A woman holds a placard that reads, "I am Charlie", during a vigil to pay tribute to the victims of a shooting by gunmen at the offices of weekly satirical magazine Charlie Hebdo in Paris, at Trafalgar Square in London January 7, 2015. (Reuters/Stefan Wermuth)

READ MORE: #JeSuisCharlie: Charlie Hebdo vigil in London’s Trafalgar Square after Paris shootings

Solidarity vigils were also held across the US. Manhattan's Union Square saw several hundred people who were chanting: "We are not afraid" and carrying signs "We are Charlie."

People participate in a vigil to pay tribute to the victims of a shooting, by gunmen at the offices of weekly satirical magazine Charlie Hebdo in Paris, in the Manhattan borough of New York January 7, 2015. (Reuters/Carlo Allegri)

“These guys just proved today that laughter has become a very dangerous job,” French citizen Rick Therie told CBS Local.

Several hundred people assembled in front of France’s consulate in San Francisco on Wednesday night. The crowd, carrying flowers and candles, held pens in the air calling for freedom of the press.

People gather for a vigil outside the Consulate General of France to remember the victims of an attack on satirical magazine Charlie Hebdo in Paris, in San Francisco, California January 7, 2015. (Reuters/Stephen Lam)

"There is nothing we can do but be together," Julia Olson, of Nimes, France, told ABC news.

Tara Manning, an American who works for a French-American Company, holds a sign as people gather for a vigil outside the Consulate General of France to pay tribute to the victims of an attack on satirical magazine Charlie Hebdo in Paris, in San Francisco, California January 7, 2015. (Reuters/Stephen Lam)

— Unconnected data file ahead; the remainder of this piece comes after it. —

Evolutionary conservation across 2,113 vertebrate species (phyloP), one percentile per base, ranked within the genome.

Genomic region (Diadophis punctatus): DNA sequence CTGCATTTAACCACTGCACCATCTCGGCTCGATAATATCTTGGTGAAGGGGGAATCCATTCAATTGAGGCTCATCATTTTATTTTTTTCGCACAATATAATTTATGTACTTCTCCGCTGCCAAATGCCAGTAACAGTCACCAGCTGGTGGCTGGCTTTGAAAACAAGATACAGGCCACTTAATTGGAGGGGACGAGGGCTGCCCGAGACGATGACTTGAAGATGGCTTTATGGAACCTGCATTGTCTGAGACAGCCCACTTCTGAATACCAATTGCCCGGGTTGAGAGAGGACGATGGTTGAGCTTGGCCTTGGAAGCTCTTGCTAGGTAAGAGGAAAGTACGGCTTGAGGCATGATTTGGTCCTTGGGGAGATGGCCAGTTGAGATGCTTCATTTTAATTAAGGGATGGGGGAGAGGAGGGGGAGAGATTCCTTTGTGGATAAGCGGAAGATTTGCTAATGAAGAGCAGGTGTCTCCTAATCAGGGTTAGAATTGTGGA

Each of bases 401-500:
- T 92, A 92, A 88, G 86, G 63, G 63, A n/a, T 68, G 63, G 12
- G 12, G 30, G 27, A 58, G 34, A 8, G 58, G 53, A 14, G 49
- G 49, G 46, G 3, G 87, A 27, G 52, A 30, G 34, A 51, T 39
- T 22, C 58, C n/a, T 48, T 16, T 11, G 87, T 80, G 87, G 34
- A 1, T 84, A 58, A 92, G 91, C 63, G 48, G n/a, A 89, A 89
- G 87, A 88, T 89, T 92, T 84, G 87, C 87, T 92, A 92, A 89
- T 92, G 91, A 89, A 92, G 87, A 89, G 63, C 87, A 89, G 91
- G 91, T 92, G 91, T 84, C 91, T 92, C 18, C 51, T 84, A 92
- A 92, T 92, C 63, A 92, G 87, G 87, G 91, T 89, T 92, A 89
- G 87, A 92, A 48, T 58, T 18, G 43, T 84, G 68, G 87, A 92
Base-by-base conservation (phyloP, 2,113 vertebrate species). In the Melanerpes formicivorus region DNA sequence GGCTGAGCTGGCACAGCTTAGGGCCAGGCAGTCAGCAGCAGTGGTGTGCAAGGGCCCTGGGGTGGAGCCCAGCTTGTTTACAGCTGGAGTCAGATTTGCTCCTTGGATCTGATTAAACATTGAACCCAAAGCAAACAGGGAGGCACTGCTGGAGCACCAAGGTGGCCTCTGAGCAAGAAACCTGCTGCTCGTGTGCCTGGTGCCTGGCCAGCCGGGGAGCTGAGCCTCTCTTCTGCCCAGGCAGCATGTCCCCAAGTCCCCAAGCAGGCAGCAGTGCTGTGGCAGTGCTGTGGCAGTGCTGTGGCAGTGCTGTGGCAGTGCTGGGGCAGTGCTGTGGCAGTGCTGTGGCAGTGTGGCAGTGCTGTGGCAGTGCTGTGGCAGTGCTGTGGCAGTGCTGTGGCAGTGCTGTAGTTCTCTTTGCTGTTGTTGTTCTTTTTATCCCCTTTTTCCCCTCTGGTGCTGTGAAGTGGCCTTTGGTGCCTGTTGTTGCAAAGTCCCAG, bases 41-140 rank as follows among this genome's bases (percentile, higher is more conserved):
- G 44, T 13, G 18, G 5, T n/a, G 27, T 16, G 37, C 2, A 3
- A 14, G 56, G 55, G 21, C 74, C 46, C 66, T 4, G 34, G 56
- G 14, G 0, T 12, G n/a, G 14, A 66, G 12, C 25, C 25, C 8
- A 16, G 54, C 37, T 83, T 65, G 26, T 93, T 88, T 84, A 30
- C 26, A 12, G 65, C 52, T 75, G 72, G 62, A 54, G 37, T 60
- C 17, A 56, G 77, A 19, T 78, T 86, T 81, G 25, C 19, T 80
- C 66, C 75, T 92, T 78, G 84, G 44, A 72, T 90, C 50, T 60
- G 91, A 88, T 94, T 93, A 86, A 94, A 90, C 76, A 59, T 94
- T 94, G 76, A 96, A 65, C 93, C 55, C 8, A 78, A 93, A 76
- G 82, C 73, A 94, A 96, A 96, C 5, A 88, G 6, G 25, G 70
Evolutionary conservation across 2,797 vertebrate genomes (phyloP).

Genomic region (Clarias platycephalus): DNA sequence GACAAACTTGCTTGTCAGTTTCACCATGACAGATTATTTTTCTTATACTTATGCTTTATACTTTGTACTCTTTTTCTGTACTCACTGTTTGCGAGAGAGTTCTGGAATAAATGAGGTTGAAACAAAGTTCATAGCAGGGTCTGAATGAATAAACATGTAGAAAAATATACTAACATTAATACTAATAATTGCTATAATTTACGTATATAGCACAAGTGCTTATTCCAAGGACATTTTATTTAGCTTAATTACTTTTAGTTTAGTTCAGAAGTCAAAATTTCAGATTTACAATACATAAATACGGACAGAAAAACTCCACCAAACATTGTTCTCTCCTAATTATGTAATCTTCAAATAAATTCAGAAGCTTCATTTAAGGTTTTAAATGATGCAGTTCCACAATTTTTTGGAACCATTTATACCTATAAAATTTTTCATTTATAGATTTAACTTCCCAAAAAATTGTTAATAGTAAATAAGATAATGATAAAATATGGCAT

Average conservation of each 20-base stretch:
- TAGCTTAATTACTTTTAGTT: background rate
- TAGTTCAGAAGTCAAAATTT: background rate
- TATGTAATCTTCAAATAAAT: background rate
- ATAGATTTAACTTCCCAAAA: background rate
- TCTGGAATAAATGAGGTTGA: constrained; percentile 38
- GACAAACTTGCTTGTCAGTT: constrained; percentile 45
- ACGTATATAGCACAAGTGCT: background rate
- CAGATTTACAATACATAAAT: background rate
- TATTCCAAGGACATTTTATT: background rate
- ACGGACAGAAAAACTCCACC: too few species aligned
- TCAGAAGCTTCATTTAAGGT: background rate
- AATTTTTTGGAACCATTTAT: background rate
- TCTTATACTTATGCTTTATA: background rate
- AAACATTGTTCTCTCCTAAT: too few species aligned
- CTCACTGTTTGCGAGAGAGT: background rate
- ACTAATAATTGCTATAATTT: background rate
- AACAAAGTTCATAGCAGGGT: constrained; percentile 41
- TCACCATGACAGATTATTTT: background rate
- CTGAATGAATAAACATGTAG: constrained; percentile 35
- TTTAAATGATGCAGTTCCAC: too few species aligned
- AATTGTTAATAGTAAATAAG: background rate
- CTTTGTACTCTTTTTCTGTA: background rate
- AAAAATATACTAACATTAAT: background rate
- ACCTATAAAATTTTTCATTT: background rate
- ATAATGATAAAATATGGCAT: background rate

About 100 people in Seattle also joined the worldwide call. People, carrying signs in support of the victims, gathered near the French Consulate.

People hold a vigil for the victims of the shooting at the Paris offices of the publication Charlie Hebdo outside the French consulate in Seattle, Washington January 7, 2015. (Reuters/Jason Redmond)

In Australia, a vigil in Melbourne saw more than 1,000 people at the city’s Federation Square. It was organized by Maeva Siena, a member of the city's French community who knows a survivor of the attack.

"We will be thinking of all the family of the dead men,” she said.

"Even if we are far away from our country, we need to show them we are with them, and we are all concerned by what has happened in France."

Hundreds of Canadians came to show their support for the victims at Montreal’s French Consulate.

The city’s Mayor Denis Coderre invited Canadians to City Hall on Wednesday evening for a candlelight vigil.

"We have a duty to protect our freedom of expression. We have the right to say what we have to say,” he said.

French residents in Japan offer prayers in silence at the French ambassador's residence in Tokyo on January 8, 2015 for the victims attacked by gunmen at the office of French satirical weekly Charlie Hebdo in Paris that killed 12 people on January 7. (AFP Photo/Yoshikazo Tsuno)

People try to light candles to form the word "Charlie" to pay tribute to the victims of a shooting by gunmen at the offices of weekly satirical magazine Charlie Hebdo in Paris, in front of the European Parliament in Brussels January 7, 2015. (Reuters/Francois Lenoir)

Along with the #JeSuisCharlie campaign, there is another campaign dedicated to Ahmed Merabet, the policeman who was killed in the massacre. His supporters have shared their feelings on Twitter using the hashtag #JeSuisAhmed.